Whither Partnerships? or Wither Partnerships? Pearlstein concludes by suggesting that law firms will continue to fail unless they recommit to the traditional partnership model and stop focusing on the pursuit of “profits per partner.” I see evidence of a completely different future. I have recently had two separate conversations with former law school colleagues who are now large law firm partners. Two partners, in two different firms, in two different cities echo the same complaint. They as partners can’t find associates willing to stay with them to pull “all nighters” and work weekends. Both partners independently reported that bright young associates from the best schools refuse to put the practice of law ahead of their personal interests. Furthermore the next generation of associates appears to have no interest in making partner at all. So the bigger question may not be how many firms will continue to thrive but will any firm survive as a partnership if there are no associates grabbing for the “golden ring” of partnership?

Howrey is gone but it’s website lives on:

Howrey's New Model: A Two-Year Associate Apprenticeship (June 2009)

Howrey hits India for "low-cost option" (February 2008)

“Howrey bucks trend with merit pay plan” (July 2007)

Tuesday, March 15, 2011

Centralization as a Value Strategy

Maximizing the value of library staff activities can be achieved by enhancing the ability of information professionals to be put to their "highest and best use" in support of client related activities. One key strategy for liberating knowledge professionals to support client work is reducing the volume of administrative work which they must perform or oversee.

I continue to be amazed at the number of large law firms that remain largely decentralized. and which mandate a decentralized library system in which each library is accountable to the local office manager and not aligned to a firm wide information strategy for expanding access to resources at the lowest cost. Decentralization can be a consequence of incomplete merger integration, inertia or a failure to assess the true cost and inefficiencies generated by decentralization.

My recent post on "What is core?" identified library activities which are aligned with the core law firm business activities. The "non-core" activities provide some guidance on library activities which are candidates for centralization.

Core activities such as legal and business research services directly benefit clients and free information professionals to continue expanding the complexity and sophistication of the services they can provide to clients. When these specialized research activities can be billed to clients, the library staff becomes a profit center and the balance shifts in favor of value.
Conversely many of the non-core administrative activities drive up overhead, headcount and cost by remaining decentralized.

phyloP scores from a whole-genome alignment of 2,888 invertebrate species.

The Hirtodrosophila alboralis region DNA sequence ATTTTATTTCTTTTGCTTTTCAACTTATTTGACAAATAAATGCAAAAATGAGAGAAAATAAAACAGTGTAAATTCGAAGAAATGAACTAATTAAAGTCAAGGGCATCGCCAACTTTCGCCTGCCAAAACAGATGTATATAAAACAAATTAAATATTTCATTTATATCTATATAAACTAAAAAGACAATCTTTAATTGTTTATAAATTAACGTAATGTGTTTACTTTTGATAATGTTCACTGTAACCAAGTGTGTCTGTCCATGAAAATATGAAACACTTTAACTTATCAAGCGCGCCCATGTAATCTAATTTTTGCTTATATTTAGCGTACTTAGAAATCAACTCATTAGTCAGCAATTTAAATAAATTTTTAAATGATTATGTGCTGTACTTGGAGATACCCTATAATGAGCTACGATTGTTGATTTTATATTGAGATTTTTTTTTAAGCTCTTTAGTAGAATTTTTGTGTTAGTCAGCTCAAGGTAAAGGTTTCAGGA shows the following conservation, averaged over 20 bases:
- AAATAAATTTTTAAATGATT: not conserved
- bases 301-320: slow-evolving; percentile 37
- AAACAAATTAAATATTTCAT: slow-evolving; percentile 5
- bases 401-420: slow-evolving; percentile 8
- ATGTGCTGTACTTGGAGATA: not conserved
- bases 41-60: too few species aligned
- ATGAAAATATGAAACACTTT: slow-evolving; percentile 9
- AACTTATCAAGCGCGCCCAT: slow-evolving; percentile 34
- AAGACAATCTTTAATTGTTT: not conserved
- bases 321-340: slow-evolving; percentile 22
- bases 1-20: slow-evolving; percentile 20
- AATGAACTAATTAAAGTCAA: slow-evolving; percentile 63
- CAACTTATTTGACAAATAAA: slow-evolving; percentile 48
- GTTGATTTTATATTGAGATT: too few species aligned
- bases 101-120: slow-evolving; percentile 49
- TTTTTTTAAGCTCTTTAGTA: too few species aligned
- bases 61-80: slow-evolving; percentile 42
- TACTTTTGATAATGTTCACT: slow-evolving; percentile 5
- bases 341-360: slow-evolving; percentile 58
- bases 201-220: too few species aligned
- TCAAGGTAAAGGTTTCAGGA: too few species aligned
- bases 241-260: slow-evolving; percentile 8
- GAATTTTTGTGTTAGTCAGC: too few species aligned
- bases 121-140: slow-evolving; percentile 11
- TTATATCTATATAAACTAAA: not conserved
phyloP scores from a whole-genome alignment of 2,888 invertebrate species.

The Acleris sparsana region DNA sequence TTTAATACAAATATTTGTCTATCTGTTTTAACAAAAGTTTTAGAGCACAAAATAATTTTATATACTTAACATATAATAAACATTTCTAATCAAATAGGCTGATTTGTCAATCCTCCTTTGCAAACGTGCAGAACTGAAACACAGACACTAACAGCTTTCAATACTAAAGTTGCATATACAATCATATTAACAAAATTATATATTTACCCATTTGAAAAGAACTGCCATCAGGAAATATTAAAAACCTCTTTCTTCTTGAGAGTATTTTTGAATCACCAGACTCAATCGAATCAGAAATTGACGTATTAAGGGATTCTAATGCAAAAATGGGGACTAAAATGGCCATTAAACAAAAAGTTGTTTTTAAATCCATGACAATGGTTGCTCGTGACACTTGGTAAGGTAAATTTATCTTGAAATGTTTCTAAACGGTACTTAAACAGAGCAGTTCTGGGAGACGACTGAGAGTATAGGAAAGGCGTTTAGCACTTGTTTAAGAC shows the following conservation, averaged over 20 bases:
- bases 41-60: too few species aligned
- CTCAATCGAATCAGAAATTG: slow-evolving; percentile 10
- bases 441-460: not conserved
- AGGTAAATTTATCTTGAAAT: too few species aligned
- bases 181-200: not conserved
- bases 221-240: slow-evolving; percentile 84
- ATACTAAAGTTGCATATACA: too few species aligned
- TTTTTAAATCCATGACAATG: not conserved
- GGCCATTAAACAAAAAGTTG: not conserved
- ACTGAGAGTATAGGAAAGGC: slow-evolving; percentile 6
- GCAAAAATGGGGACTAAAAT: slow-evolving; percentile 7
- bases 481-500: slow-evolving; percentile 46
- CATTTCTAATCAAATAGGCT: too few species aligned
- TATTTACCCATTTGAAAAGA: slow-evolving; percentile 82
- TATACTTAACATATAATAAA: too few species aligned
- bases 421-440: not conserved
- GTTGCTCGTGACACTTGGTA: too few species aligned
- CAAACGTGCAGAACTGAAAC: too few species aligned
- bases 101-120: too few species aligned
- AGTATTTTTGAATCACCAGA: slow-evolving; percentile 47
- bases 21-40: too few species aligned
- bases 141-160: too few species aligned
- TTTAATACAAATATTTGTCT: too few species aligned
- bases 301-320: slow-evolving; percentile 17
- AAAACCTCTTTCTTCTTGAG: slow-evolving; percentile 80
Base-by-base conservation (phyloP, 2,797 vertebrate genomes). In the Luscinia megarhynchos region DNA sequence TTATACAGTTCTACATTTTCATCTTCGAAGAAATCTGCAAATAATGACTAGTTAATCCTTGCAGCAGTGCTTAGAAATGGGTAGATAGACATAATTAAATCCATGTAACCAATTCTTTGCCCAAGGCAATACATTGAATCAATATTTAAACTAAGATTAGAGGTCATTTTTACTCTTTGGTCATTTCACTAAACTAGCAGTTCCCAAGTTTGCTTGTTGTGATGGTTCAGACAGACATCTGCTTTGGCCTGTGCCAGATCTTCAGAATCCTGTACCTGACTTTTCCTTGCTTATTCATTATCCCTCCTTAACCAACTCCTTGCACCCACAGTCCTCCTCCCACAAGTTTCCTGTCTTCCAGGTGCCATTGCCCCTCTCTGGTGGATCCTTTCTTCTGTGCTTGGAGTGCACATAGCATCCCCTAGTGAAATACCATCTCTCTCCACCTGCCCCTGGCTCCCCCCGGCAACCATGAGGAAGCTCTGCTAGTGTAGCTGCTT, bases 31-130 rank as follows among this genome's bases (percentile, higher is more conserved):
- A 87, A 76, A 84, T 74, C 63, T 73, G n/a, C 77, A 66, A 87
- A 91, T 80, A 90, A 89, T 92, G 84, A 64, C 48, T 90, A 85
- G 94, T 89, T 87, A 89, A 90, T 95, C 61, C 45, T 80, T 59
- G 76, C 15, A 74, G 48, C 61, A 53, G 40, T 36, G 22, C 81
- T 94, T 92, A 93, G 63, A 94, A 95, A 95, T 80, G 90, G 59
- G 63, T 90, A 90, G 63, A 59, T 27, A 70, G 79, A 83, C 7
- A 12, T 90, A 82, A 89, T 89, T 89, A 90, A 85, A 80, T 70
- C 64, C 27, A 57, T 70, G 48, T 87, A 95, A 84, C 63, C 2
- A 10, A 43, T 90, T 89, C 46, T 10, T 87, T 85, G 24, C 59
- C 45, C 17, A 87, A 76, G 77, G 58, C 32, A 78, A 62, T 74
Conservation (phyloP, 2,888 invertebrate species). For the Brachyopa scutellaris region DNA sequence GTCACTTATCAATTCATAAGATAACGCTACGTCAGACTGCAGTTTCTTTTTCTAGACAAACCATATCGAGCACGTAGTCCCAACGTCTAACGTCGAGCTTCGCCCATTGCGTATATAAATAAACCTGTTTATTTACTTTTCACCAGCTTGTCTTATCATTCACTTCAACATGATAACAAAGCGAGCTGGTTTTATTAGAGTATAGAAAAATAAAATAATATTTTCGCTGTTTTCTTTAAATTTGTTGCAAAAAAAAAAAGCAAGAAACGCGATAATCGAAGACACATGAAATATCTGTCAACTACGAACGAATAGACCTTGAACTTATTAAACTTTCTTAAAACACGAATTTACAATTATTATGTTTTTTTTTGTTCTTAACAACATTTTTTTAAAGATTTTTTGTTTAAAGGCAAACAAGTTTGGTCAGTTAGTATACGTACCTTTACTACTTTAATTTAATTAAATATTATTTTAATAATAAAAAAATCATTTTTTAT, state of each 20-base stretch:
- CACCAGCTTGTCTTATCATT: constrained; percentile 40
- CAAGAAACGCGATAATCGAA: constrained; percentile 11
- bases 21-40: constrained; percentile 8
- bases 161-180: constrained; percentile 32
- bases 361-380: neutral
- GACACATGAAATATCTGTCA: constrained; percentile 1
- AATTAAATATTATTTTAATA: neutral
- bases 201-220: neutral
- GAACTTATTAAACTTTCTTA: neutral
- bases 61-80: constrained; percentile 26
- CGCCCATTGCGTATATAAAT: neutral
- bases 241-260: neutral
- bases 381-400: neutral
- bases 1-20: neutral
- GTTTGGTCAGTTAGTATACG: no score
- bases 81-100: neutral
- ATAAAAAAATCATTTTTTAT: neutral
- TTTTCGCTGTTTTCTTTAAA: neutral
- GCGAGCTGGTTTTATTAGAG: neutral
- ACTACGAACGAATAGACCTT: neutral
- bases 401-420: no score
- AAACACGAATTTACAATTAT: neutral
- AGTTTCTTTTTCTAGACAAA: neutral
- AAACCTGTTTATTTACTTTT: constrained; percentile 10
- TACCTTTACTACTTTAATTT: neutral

Non core activities which are good candidates for centralization are:

• Acquisitions

• Cataloging

• Serials check in

• Routing

• Bill coding and processing

• document retrieval

• Licensing and contract negotiation

• Integrated library system management and deployment

Enhancement of services and value added activities. Some high value projects would be too difficult to implement locally or if implemented locally would not deliver the value of a centralized system. Examples of these high value projects are:

• Implementation of an Integrated Library System and catalog which contains a complete inventory of the firm's resources.

• Increased access to this complete catalog and inventory increases resource sharing among offices and reduces costs of acquisitions.

• Cooperative collection development will allow offices to develop the specialized collections needed for their local practices while relying on other offices to provide access to non-core resources on an “as needed” basis.

• Implementing a catalog which is a virtual library portal with links to full text resources including all titles from an aggregated resources such as HeinOnline and Lexis and Thomson elibraries, can reduce redundancy in print collections. This type of digital library portal provides lawyers with “just in time” access rather maintaining costly “just in case” print libraries.

Centralization and workflow. Centralization can be used to enhance efficiencies. Among the benefits of centralization are:

• Standardization or workflow and the enforcement of “best practices”

• Simplification of processes

• Reducing redundancy

• Continuous training and workflow improvement

Thursday, March 3, 2011

Managing Offshore Teams: Everyone Can Win with the Right Approach

By Cynthia Sullivan

Note: Guest blogger Cindy Sullivan was previously VP of the Fidelity Center for Applied Technology Library at Fidelity Investments in Boston, Ma. Cindy has more than 25 years experience managing libraries in a global financial services organization, including remote library organizations. Cindy’s particular expertise has been focused on the strategic use of technology to deliver library and knowledge services.
CSullivan Strategic Information Management, LLC



A few years ago, I was asked to go to India to recruit and interview a library manager/researcher. This position would be located in our India office which was growing rapidly at that time. I found that networking with other offshore colleagues, was a help in getting a sense of the caliber of candidates that were joining the company. In terms of qualifying a candidate, I developed a detailed job description and identified a list of qualities that were a priority. This proved to be a worthwhile exercise once I was immersed in the many interviews.

At the end of my mission, I was successful in hiring a bright, highly motivated individual that proved to be an asset to the organization. Seeking to make the offshore staff integral to the onshore team, I found that five ingredients were key to success.